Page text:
Four hospitals within Sutter Health’s not-for-profit network achieved recognition today as among the best hospitals in California for 2016-17 by U.S. News & World Report. The annual rankings rate top hospitals in the state and in major metropolitan regions, as well as top hospitals according to their performance across 25 specialties, procedures and conditions
Sutter Health hospitals recognized among the top 50 in the state and top 10 in their metro area include:
San Francisco metro area
Sacramento metro area
In addition, Sutter Medical Center, Sacramento, received “high performer” recognition in eight adult procedures/conditions, California Pacific Medical Center received “high performer” in five adult procedures/conditions, and both Sutter Roseville Medical Center and Mills-Peninsula Health Services received “high performer” recognition in four adult procedures/conditions.
“Rankings like these from U.S. News & World Report honor our network’s doctors, nurses, clinicians and employees who dedicate themselves daily to deliver high-quality, compassionate care across Northern California,” said Stephen Lockhart, M.D., Ph.D., chief medical officer for Sutter Health. “This recognition validates our ongoing commitment to improving quality and patient safety for our patients.”
“U.S. News evaluates nearly 5,000 hospitals nationwide,” said Ben Harder, chief of health analysis at U.S. News. “A hospital that emerged from our analysis as one of the best has much to be proud of.”
The U.S. News & World Report Best Hospitals survey ranked hospitals according to reputation, mortality, patient safety and other areas, including nurse staffing and technology.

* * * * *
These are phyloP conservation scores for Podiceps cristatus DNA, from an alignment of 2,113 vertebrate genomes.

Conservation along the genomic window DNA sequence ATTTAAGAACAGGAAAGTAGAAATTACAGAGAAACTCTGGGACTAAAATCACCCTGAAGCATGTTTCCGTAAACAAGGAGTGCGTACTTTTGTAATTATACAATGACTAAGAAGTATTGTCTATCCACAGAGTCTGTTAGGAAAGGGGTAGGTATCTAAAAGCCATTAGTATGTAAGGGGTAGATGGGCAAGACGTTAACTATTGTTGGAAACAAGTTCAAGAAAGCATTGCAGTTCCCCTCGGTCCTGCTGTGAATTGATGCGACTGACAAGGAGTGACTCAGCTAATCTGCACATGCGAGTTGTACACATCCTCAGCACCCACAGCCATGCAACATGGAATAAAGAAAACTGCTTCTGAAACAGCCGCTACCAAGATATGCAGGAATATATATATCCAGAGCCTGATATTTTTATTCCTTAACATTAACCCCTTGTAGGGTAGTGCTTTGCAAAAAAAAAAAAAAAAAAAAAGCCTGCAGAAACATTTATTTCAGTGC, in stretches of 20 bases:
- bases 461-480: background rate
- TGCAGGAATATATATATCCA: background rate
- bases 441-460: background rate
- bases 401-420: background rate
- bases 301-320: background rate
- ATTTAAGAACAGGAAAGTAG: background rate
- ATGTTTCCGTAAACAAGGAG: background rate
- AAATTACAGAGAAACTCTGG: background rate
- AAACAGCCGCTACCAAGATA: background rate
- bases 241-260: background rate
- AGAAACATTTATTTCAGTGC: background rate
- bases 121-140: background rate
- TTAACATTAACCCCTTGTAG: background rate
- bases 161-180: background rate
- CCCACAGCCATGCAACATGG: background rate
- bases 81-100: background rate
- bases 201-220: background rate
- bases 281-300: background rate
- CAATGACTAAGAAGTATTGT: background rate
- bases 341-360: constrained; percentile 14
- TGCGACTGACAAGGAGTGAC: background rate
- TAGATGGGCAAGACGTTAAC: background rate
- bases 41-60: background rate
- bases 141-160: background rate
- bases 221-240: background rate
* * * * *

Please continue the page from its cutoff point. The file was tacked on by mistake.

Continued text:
For more information and complete rankings, visit U.S. News & World Report.
Sutter Health advances cardiovascular service by offering first-of-its-kind fully dissolving heart stent in Bay Area and Sacramento
Recently approved by FDA, Absorb bioresorbable vascular scaffold opens clogged arteries to restore blood flow, then gradually dissolves in the body
Sutter Medical Center, Sacramento and Mills-Peninsula Health Services, both affiliates of Sutter Health, will be among the first in the country to offer patients with coronary artery disease a new treatment option, the Abbott Absorb stent, which literally disappears in the body over time.
Sailesh Shah, M.D., an interventional cardiologist at Sutter Medical Center and David Daniels, M.D., an interventional cardiologist at Mills-Peninsula will implant patients with the world’s first FDA-approved dissolving heart stent.
The Absorb bioresorbable vascular scaffold is a major advance in the treatment of coronary artery disease, which affects 15 million people in the United States and remains a leading cause of death worldwide despite decades of therapeutic advances.
While stents are traditionally made of metal, Abbott’s Absorb stent is made of a naturally dissolving material, similar to dissolving sutures. Absorb disappears completely in about three years, after it has done its job of keeping a clogged artery open and promoting healing of the treated artery segment. By contrast, metal stents are permanent implants.
“This is the first real game-changer in coronary stents since 2003, when drug-coated metal stents were developed, helping to reduce risk of renarrowing of the arteries,” Dr. Daniels explained. “With dissolving stents you have the best of both worlds: you have the benefit of using a less invasive procedure than open heart surgery, and then the stent disappears, leaving no metal behind to restrict motion of the blood vessels.” Read More about Sutter Health advances cardiovascular service by offering first-of-its-kind fully dissolving heart stent in Bay Area and Sacramento